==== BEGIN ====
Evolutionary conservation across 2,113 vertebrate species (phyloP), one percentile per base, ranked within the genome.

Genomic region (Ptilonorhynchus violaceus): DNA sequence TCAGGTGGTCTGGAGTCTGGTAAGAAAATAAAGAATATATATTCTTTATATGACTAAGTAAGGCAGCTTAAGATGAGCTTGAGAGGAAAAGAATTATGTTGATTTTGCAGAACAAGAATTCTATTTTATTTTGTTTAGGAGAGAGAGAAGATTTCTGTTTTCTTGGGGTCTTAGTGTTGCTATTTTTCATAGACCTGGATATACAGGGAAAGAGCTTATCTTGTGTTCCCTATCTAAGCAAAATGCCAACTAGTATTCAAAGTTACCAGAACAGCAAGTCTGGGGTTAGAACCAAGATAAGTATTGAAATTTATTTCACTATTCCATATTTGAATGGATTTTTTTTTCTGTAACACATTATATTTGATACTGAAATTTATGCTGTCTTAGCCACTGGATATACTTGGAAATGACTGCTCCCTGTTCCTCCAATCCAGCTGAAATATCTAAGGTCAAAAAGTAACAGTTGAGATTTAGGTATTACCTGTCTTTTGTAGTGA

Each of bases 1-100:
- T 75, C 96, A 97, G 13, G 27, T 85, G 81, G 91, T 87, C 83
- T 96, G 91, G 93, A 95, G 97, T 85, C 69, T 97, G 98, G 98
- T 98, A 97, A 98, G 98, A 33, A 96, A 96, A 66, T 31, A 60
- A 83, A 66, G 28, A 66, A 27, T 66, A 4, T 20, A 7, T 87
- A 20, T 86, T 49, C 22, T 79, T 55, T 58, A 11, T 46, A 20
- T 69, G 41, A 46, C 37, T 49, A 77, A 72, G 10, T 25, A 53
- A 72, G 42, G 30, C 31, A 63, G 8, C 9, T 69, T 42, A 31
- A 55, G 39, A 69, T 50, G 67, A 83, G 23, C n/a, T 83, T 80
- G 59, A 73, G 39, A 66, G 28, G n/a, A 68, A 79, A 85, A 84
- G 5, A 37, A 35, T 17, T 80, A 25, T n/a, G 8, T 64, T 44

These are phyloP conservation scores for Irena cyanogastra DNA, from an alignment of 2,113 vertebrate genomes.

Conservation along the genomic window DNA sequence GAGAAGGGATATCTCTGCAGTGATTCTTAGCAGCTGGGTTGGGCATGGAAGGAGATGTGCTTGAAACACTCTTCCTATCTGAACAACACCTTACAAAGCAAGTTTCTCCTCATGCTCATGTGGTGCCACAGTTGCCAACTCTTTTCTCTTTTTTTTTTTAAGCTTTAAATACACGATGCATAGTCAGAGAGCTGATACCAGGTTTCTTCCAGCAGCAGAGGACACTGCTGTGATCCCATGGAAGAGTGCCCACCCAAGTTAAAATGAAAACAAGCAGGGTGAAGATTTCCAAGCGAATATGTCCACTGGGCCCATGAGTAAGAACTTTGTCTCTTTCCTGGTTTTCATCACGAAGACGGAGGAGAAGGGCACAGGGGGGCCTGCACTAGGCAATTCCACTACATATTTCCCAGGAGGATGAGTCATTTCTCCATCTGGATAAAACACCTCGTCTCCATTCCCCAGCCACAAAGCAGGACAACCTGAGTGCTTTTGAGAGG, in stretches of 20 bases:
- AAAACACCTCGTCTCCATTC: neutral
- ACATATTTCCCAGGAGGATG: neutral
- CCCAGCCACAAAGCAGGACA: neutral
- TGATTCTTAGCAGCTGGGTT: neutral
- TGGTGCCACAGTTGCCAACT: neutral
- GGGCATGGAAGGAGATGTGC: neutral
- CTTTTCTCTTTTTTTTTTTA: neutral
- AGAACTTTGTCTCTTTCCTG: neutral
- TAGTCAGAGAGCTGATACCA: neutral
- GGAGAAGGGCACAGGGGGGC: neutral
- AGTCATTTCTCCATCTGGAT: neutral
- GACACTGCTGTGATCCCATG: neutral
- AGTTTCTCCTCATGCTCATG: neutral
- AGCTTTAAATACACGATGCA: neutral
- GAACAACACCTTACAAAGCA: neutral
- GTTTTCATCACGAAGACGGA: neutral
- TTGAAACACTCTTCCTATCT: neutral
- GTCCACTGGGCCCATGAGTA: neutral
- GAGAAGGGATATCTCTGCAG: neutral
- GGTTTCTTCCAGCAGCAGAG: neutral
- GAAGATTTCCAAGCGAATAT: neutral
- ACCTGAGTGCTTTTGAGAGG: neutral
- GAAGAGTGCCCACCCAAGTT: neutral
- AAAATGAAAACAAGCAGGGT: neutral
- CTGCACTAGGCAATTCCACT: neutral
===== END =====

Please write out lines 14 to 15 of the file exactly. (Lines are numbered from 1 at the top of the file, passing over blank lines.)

These are phyloP conservation scores for Irena cyanogastra DNA, from an alignment of 2,113 vertebrate genomes.

Conservation along the genomic window DNA sequence GAGAAGGGATATCTCTGCAGTGATTCTTAGCAGCTGGGTTGGGCATGGAAGGAGATGTGCTTGAAACACTCTTCCTATCTGAACAACACCTTACAAAGCAAGTTTCTCCTCATGCTCATGTGGTGCCACAGTTGCCAACTCTTTTCTCTTTTTTTTTTTAAGCTTTAAATACACGATGCATAGTCAGAGAGCTGATACCAGGTTTCTTCCAGCAGCAGAGGACACTGCTGTGATCCCATGGAAGAGTGCCCACCCAAGTTAAAATGAAAACAAGCAGGGTGAAGATTTCCAAGCGAATATGTCCACTGGGCCCATGAGTAAGAACTTTGTCTCTTTCCTGGTTTTCATCACGAAGACGGAGGAGAAGGGCACAGGGGGGCCTGCACTAGGCAATTCCACTACATATTTCCCAGGAGGATGAGTCATTTCTCCATCTGGATAAAACACCTCGTCTCCATTCCCCAGCCACAAAGCAGGACAACCTGAGTGCTTTTGAGAGG, in stretches of 20 bases: